Either way, the amount of savings you have will soon start to add up. Then before you know it, you’ll have one less thing to worry about should any unforeseen circumstances arise.
See if there are any scholarships available
Many universities across the UK have various types of scholarships available. If you’re eligible for one of them, then going to university will be far less of a financial burden. So, I’d highly recommend searching high and low for any scholarships you might have eligibility for.
Are you particularly skilled in an area such as sports or music? If so, then you could well be eligible for a scholarship for outstanding students.
Many of these scholarships cover your tuition fees in full, and some even provide a generous grant you can put towards your living expenses. So, it’s definitely worth having a look around.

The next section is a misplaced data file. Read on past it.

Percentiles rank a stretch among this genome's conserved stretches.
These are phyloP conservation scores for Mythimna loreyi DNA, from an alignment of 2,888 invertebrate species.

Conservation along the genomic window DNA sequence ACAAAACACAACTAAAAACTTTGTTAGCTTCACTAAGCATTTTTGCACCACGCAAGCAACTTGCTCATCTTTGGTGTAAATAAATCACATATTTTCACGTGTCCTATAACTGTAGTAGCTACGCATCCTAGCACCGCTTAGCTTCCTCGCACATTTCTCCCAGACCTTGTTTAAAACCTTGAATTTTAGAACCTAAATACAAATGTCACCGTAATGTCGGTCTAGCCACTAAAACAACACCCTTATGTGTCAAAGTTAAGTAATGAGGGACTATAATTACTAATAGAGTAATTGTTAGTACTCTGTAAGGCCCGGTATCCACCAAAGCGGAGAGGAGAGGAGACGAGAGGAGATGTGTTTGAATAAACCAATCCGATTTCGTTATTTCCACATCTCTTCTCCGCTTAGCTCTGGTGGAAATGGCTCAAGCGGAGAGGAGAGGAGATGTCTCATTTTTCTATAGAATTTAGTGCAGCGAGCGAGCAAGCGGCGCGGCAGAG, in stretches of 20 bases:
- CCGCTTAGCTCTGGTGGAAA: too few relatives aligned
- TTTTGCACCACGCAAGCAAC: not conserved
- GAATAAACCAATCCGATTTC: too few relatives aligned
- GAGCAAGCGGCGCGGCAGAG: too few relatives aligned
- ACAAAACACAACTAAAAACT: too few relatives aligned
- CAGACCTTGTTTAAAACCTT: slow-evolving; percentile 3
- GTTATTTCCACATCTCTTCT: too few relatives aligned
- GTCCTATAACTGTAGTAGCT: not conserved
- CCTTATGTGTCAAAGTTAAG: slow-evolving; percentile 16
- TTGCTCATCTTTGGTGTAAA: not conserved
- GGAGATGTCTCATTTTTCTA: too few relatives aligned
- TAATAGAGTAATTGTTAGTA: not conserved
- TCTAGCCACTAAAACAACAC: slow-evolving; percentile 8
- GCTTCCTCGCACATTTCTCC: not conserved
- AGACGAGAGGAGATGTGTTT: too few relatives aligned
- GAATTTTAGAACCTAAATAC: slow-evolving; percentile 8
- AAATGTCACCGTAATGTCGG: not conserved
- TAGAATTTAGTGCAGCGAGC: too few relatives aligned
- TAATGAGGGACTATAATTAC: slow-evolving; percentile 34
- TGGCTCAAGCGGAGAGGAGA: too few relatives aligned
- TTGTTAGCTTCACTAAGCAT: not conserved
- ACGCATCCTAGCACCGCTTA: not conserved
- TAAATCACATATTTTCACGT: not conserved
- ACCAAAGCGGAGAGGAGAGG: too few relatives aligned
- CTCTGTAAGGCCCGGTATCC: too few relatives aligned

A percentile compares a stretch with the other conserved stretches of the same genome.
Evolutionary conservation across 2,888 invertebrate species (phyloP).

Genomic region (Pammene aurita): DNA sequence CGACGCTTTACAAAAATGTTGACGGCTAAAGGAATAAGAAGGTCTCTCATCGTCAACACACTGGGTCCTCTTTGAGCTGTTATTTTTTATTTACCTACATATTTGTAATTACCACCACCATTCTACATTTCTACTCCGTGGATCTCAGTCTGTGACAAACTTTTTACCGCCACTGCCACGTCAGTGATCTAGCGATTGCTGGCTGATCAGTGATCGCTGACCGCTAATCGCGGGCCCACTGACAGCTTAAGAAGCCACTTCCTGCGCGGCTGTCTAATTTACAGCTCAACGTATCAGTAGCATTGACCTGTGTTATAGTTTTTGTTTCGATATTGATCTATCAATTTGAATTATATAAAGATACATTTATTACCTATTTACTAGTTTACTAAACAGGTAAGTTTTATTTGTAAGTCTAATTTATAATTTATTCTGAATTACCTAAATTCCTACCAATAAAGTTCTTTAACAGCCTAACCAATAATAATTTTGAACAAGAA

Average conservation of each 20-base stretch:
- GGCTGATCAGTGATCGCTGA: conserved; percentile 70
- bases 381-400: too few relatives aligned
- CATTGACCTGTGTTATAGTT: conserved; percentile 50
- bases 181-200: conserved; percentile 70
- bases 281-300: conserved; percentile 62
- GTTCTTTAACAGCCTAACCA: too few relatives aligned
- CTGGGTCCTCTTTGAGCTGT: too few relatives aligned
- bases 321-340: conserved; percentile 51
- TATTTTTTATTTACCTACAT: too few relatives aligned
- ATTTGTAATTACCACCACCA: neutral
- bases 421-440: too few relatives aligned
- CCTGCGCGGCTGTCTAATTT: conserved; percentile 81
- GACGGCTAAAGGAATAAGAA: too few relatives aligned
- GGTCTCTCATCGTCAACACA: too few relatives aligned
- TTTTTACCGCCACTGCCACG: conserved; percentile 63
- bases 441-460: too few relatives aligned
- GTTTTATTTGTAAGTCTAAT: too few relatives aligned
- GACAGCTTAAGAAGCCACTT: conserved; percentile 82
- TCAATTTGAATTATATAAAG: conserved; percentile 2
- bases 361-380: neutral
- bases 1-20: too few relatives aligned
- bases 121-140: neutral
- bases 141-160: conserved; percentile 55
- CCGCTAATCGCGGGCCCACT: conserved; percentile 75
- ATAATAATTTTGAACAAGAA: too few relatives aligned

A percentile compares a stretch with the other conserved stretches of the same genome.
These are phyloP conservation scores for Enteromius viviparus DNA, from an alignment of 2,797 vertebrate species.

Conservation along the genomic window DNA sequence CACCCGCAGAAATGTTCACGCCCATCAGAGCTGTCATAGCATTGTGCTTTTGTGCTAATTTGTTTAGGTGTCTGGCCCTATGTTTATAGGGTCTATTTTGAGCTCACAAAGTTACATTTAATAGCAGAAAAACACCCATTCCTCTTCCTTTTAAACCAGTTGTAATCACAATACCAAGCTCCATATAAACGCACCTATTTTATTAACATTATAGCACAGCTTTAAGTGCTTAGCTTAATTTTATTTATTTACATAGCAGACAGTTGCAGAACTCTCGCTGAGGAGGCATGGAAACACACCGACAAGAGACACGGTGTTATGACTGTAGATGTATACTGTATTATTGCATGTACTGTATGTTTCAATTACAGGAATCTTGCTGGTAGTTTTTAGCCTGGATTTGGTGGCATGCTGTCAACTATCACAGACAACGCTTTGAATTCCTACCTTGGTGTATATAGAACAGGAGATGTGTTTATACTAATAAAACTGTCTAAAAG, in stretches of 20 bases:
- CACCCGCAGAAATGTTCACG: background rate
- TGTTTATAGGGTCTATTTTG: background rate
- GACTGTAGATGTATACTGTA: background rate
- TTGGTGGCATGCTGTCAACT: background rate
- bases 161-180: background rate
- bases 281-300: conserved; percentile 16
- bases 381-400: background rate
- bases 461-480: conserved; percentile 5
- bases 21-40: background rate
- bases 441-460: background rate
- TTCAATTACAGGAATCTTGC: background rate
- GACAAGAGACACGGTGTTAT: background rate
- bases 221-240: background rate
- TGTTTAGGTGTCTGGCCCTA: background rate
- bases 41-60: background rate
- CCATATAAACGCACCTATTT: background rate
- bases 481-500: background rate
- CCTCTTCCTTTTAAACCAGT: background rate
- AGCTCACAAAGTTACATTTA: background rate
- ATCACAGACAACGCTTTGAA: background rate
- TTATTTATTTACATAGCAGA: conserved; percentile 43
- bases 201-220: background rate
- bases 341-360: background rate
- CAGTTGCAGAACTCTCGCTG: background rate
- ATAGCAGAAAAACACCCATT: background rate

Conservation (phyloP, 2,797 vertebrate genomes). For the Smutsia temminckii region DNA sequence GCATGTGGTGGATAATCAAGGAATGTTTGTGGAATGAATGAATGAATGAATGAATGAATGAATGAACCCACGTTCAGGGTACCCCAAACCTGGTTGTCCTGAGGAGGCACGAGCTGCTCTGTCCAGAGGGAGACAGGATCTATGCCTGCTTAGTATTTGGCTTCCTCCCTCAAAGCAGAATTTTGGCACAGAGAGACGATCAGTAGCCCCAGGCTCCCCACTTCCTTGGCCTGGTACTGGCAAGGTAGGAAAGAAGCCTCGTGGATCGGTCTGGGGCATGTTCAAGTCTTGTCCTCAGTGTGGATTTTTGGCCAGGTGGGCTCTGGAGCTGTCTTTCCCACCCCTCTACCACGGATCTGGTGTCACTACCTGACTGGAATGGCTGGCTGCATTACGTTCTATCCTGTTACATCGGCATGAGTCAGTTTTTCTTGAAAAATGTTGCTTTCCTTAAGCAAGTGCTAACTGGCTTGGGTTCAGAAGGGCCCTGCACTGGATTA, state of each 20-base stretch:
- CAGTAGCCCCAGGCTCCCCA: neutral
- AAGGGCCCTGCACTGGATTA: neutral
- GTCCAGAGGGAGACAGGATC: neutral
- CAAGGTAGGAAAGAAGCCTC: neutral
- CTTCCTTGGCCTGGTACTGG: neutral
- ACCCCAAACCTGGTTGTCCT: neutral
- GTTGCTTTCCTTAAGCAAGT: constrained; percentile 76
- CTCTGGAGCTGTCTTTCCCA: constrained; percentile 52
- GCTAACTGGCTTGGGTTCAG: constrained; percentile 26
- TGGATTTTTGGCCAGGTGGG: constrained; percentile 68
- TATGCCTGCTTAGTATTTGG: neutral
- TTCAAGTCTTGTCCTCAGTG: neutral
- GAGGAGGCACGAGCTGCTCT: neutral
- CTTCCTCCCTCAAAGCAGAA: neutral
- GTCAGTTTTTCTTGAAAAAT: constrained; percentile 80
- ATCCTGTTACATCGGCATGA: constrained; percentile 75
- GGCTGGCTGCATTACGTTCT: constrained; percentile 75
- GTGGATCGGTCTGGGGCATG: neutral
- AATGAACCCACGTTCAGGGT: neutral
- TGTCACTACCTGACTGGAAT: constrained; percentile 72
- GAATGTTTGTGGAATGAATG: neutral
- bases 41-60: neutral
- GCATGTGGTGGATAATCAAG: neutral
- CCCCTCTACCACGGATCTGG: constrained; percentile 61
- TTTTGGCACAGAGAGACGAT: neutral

Check if you’re eligible for any grants
In the last section, we covered scholarship opportunities and how you should always go for them if you think you might be eligible.
But if you’ve had no luck with the scholarship route, then you’ll be happy to know that there’s another way to boost your funds – by applying for any grants you may be eligible for.
Usually based on need or merit, it’s possible to get free money from your university or a third-party provided you fulfil all the criteria. If you manage to secure a grant, this could help you out massively with your living costs.
So, have a look around online, speak to your place of study, and if you think you might be eligible for a particular grant, be sure to apply for it as soon as possible.
Carefully consider your place of study
If you know that you’re going to be on a tight budget, then it’s always worth considering moving to a city with a relatively low cost of living.
Do your research, and it’s possible to find somewhere suitable to live that doesn’t cost an arm and a leg each month.
To go a step further, consider studying at a university that’s within a commutable distance from your family home.